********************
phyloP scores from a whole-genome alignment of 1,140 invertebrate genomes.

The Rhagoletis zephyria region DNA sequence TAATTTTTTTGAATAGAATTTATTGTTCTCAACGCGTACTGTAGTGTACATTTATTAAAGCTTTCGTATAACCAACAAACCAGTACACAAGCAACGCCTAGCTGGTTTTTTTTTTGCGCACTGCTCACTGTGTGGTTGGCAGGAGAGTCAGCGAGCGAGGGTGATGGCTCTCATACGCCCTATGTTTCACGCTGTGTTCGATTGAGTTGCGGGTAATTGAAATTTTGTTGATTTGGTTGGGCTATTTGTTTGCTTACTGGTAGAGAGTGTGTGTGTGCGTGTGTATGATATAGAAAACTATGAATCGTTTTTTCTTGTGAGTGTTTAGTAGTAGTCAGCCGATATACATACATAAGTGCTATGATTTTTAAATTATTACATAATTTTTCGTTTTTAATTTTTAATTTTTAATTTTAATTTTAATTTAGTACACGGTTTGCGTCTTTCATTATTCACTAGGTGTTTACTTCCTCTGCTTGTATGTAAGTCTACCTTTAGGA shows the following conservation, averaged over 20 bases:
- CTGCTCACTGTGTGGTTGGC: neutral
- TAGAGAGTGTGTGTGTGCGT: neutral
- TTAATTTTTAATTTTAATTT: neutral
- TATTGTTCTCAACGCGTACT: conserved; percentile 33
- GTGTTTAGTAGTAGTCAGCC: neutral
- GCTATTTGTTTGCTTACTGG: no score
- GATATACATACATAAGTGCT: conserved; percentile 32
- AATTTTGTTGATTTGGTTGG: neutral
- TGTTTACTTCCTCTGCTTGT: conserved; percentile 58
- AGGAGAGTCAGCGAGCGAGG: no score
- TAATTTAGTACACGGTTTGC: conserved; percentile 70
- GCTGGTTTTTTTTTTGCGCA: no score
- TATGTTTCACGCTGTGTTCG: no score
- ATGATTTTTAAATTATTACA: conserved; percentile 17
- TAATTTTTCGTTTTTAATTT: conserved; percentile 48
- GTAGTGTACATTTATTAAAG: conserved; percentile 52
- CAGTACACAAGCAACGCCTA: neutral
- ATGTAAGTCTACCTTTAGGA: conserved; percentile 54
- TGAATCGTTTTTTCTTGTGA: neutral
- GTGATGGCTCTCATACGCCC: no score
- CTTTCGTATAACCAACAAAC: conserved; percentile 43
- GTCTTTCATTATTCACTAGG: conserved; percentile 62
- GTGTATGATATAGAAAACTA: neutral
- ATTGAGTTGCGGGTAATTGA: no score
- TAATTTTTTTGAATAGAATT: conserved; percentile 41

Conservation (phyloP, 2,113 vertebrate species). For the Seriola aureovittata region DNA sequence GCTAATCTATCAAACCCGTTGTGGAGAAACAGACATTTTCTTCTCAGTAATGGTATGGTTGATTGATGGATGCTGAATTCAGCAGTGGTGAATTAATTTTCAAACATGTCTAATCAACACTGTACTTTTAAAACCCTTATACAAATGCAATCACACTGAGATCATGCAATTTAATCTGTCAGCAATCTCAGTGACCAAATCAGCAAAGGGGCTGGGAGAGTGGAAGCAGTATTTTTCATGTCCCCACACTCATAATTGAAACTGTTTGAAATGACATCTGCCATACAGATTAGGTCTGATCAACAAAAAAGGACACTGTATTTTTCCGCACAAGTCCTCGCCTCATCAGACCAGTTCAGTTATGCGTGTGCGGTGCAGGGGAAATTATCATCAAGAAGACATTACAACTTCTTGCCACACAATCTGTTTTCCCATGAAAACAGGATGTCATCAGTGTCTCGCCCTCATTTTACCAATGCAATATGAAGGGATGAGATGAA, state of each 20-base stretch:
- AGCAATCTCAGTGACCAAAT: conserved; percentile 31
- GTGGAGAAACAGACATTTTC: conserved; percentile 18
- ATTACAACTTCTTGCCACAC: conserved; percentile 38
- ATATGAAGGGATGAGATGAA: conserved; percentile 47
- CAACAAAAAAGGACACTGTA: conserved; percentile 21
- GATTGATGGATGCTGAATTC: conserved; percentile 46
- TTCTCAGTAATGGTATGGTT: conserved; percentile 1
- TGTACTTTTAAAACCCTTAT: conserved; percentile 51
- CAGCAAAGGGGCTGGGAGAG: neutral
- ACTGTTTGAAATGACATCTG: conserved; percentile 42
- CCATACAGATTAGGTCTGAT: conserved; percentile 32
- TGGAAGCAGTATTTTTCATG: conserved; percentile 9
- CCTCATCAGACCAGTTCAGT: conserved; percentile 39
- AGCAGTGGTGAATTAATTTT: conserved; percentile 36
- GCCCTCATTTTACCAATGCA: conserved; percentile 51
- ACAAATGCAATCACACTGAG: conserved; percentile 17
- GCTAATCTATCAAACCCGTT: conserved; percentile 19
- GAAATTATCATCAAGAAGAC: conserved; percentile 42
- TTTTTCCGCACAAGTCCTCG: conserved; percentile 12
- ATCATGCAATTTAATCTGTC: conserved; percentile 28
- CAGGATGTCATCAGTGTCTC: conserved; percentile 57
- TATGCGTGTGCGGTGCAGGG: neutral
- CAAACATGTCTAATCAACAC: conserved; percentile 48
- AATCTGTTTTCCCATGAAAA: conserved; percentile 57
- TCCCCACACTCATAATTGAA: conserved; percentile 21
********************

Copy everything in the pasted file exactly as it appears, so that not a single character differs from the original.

phyloP scores from a whole-genome alignment of 1,140 invertebrate genomes.

The Rhagoletis zephyria region DNA sequence TAATTTTTTTGAATAGAATTTATTGTTCTCAACGCGTACTGTAGTGTACATTTATTAAAGCTTTCGTATAACCAACAAACCAGTACACAAGCAACGCCTAGCTGGTTTTTTTTTTGCGCACTGCTCACTGTGTGGTTGGCAGGAGAGTCAGCGAGCGAGGGTGATGGCTCTCATACGCCCTATGTTTCACGCTGTGTTCGATTGAGTTGCGGGTAATTGAAATTTTGTTGATTTGGTTGGGCTATTTGTTTGCTTACTGGTAGAGAGTGTGTGTGTGCGTGTGTATGATATAGAAAACTATGAATCGTTTTTTCTTGTGAGTGTTTAGTAGTAGTCAGCCGATATACATACATAAGTGCTATGATTTTTAAATTATTACATAATTTTTCGTTTTTAATTTTTAATTTTTAATTTTAATTTTAATTTAGTACACGGTTTGCGTCTTTCATTATTCACTAGGTGTTTACTTCCTCTGCTTGTATGTAAGTCTACCTTTAGGA shows the following conservation, averaged over 20 bases:
- CTGCTCACTGTGTGGTTGGC: neutral
- TAGAGAGTGTGTGTGTGCGT: neutral
- TTAATTTTTAATTTTAATTT: neutral
- TATTGTTCTCAACGCGTACT: conserved; percentile 33
- GTGTTTAGTAGTAGTCAGCC: neutral
- GCTATTTGTTTGCTTACTGG: no score
- GATATACATACATAAGTGCT: conserved; percentile 32
- AATTTTGTTGATTTGGTTGG: neutral
- TGTTTACTTCCTCTGCTTGT: conserved; percentile 58
- AGGAGAGTCAGCGAGCGAGG: no score
- TAATTTAGTACACGGTTTGC: conserved; percentile 70
- GCTGGTTTTTTTTTTGCGCA: no score
- TATGTTTCACGCTGTGTTCG: no score
- ATGATTTTTAAATTATTACA: conserved; percentile 17
- TAATTTTTCGTTTTTAATTT: conserved; percentile 48
- GTAGTGTACATTTATTAAAG: conserved; percentile 52
- CAGTACACAAGCAACGCCTA: neutral
- ATGTAAGTCTACCTTTAGGA: conserved; percentile 54
- TGAATCGTTTTTTCTTGTGA: neutral
- GTGATGGCTCTCATACGCCC: no score
- CTTTCGTATAACCAACAAAC: conserved; percentile 43
- GTCTTTCATTATTCACTAGG: conserved; percentile 62
- GTGTATGATATAGAAAACTA: neutral
- ATTGAGTTGCGGGTAATTGA: no score
- TAATTTTTTTGAATAGAATT: conserved; percentile 41

Conservation (phyloP, 2,113 vertebrate species). For the Seriola aureovittata region DNA sequence GCTAATCTATCAAACCCGTTGTGGAGAAACAGACATTTTCTTCTCAGTAATGGTATGGTTGATTGATGGATGCTGAATTCAGCAGTGGTGAATTAATTTTCAAACATGTCTAATCAACACTGTACTTTTAAAACCCTTATACAAATGCAATCACACTGAGATCATGCAATTTAATCTGTCAGCAATCTCAGTGACCAAATCAGCAAAGGGGCTGGGAGAGTGGAAGCAGTATTTTTCATGTCCCCACACTCATAATTGAAACTGTTTGAAATGACATCTGCCATACAGATTAGGTCTGATCAACAAAAAAGGACACTGTATTTTTCCGCACAAGTCCTCGCCTCATCAGACCAGTTCAGTTATGCGTGTGCGGTGCAGGGGAAATTATCATCAAGAAGACATTACAACTTCTTGCCACACAATCTGTTTTCCCATGAAAACAGGATGTCATCAGTGTCTCGCCCTCATTTTACCAATGCAATATGAAGGGATGAGATGAA, state of each 20-base stretch:
- AGCAATCTCAGTGACCAAAT: conserved; percentile 31
- GTGGAGAAACAGACATTTTC: conserved; percentile 18
- ATTACAACTTCTTGCCACAC: conserved; percentile 38
- ATATGAAGGGATGAGATGAA: conserved; percentile 47
- CAACAAAAAAGGACACTGTA: conserved; percentile 21
- GATTGATGGATGCTGAATTC: conserved; percentile 46
- TTCTCAGTAATGGTATGGTT: conserved; percentile 1
- TGTACTTTTAAAACCCTTAT: conserved; percentile 51
- CAGCAAAGGGGCTGGGAGAG: neutral
- ACTGTTTGAAATGACATCTG: conserved; percentile 42
- CCATACAGATTAGGTCTGAT: conserved; percentile 32
- TGGAAGCAGTATTTTTCATG: conserved; percentile 9
- CCTCATCAGACCAGTTCAGT: conserved; percentile 39
- AGCAGTGGTGAATTAATTTT: conserved; percentile 36
- GCCCTCATTTTACCAATGCA: conserved; percentile 51
- ACAAATGCAATCACACTGAG: conserved; percentile 17
- GCTAATCTATCAAACCCGTT: conserved; percentile 19
- GAAATTATCATCAAGAAGAC: conserved; percentile 42
- TTTTTCCGCACAAGTCCTCG: conserved; percentile 12
- ATCATGCAATTTAATCTGTC: conserved; percentile 28
- CAGGATGTCATCAGTGTCTC: conserved; percentile 57
- TATGCGTGTGCGGTGCAGGG: neutral
- CAAACATGTCTAATCAACAC: conserved; percentile 48
- AATCTGTTTTCCCATGAAAA: conserved; percentile 57
- TCCCCACACTCATAATTGAA: conserved; percentile 21